This policy applies to all [Organization Name] employees, including full-time, part-time, probationary, and fixed-term employees. It does not apply to independent contractors or agency workers.
Definition of valid notice of termination
A valid notice of termination refers to a written document issued by the organization’s authorized representative, which informs an employee of their impending termination and provides details on the applicable notice period, severance package (if applicable), and any other relevant information.
Employees on a fixed-term contract: The notice period specified in the employment contract will apply. If no notice period is stated, then the minimum requirement under applicable laws and regulations will be observed.
Probationary employees: The notice period specified in the employment contract will apply. If no notice period is stated, then one week’s notice will be provided.
Full-time and part-time employees: The following notice periods will apply based on the employee’s length of service:
+ Less than 2 years: 1 week
+ 2 years but less than 5 years: 2 weeks
+ 5 years or more: 4 weeks
Eligible employees who are terminated due to reasons other than misconduct or poor performance may receive a severance package that includes payment for the applicable notice period, continuation of benefits coverage, and outplacement assistance (where appropriate). The specific components of the severance package will depend on the employee’s length of service and employment contract.
An employee who fails to report for work without authorization for three consecutive working days (or five consecutive calendar days) will be deemed to have abandoned their job. In such cases, the employee’s final pay and benefits will be calculated according to the applicable laws and regulations, and company property or equipment must be returned within seven days from the date of termination.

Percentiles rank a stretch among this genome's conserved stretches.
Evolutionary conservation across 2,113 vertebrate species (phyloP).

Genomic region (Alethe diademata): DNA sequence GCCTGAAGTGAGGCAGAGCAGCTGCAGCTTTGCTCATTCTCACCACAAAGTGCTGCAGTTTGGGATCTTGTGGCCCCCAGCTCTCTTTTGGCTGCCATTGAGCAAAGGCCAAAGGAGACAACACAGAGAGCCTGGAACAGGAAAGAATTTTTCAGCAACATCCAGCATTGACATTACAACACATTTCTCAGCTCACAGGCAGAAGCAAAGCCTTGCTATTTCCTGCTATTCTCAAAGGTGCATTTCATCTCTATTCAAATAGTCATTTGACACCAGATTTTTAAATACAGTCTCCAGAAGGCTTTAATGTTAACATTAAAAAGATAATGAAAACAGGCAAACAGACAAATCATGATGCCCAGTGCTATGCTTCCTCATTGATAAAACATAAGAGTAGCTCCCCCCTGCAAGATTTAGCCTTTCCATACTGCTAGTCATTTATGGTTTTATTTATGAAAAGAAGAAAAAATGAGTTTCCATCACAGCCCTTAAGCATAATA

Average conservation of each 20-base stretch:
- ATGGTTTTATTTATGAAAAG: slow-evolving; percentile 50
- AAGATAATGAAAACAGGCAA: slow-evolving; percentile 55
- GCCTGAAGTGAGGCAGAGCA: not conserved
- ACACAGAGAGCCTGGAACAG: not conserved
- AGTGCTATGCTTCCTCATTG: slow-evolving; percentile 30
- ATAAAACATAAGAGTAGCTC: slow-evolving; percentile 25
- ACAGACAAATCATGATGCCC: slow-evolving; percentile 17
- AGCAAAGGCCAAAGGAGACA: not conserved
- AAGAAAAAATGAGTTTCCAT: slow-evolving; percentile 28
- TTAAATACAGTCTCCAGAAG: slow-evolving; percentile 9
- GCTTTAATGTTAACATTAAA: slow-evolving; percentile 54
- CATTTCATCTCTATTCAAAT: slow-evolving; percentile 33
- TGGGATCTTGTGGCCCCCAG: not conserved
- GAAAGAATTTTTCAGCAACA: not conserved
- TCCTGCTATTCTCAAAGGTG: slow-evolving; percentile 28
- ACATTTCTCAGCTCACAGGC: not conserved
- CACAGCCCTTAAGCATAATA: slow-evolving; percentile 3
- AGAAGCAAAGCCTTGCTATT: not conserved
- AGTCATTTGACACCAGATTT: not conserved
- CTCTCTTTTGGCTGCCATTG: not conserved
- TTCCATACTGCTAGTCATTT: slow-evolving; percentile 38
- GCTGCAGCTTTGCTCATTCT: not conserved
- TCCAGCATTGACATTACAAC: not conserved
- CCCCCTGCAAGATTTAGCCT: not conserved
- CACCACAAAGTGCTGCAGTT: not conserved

Written notice procedures
1. Authorized representatives: Only designated HR personnel or management officials are authorized to issue written notice of termination.
2. Form of communication: Written notice may be delivered via email or certified mail, with return receipt requested.
3. Required documentation: A copy of the signed termination letter, employee ID card, and any other relevant documents must be attached to the notice.
4. Confirmation of delivery: The person delivering the notice must obtain a signature from the employee as proof of delivery. If the employee refuses to sign, the notice will be deemed served when it is emailed or mailed.
The organization may offer support services, such as career counseling or outplacement assistance, to affected employees. These services will be provided at no cost to the employee and may include access to job search resources, resume-building workshops, and networking opportunities.
All information related to an employee’s termination must be kept confidential during and after the termination process. Employees who breach this policy may face disciplinary action up to and including termination of employment.
If an employee disputes the terms of their termination, they should contact the HR department in writing within 10 working days from the date of termination. The dispute will be investigated promptly, and a response will be provided within 20 working days. If necessary, the organization may engage third-party mediation services to resolve the dispute.
Updates and amendments
This policy will be reviewed periodically to ensure compliance with changing laws and regulations. Any updates or amendments will be communicated to all employees through the organization’s intranet, email, or other appropriate channels.
By accepting employment with [Organization Name], employees acknowledge that they have read, understood, and agree to abide by the terms of this notice of termination.
Disclaimer: This policy template is meant to provide general guidelines and should be used as a reference. It may not take into account all relevant local, state or federal laws and is not a legal document. Neither the author nor Workable will assume any legal liability that may arise from the use of this policy.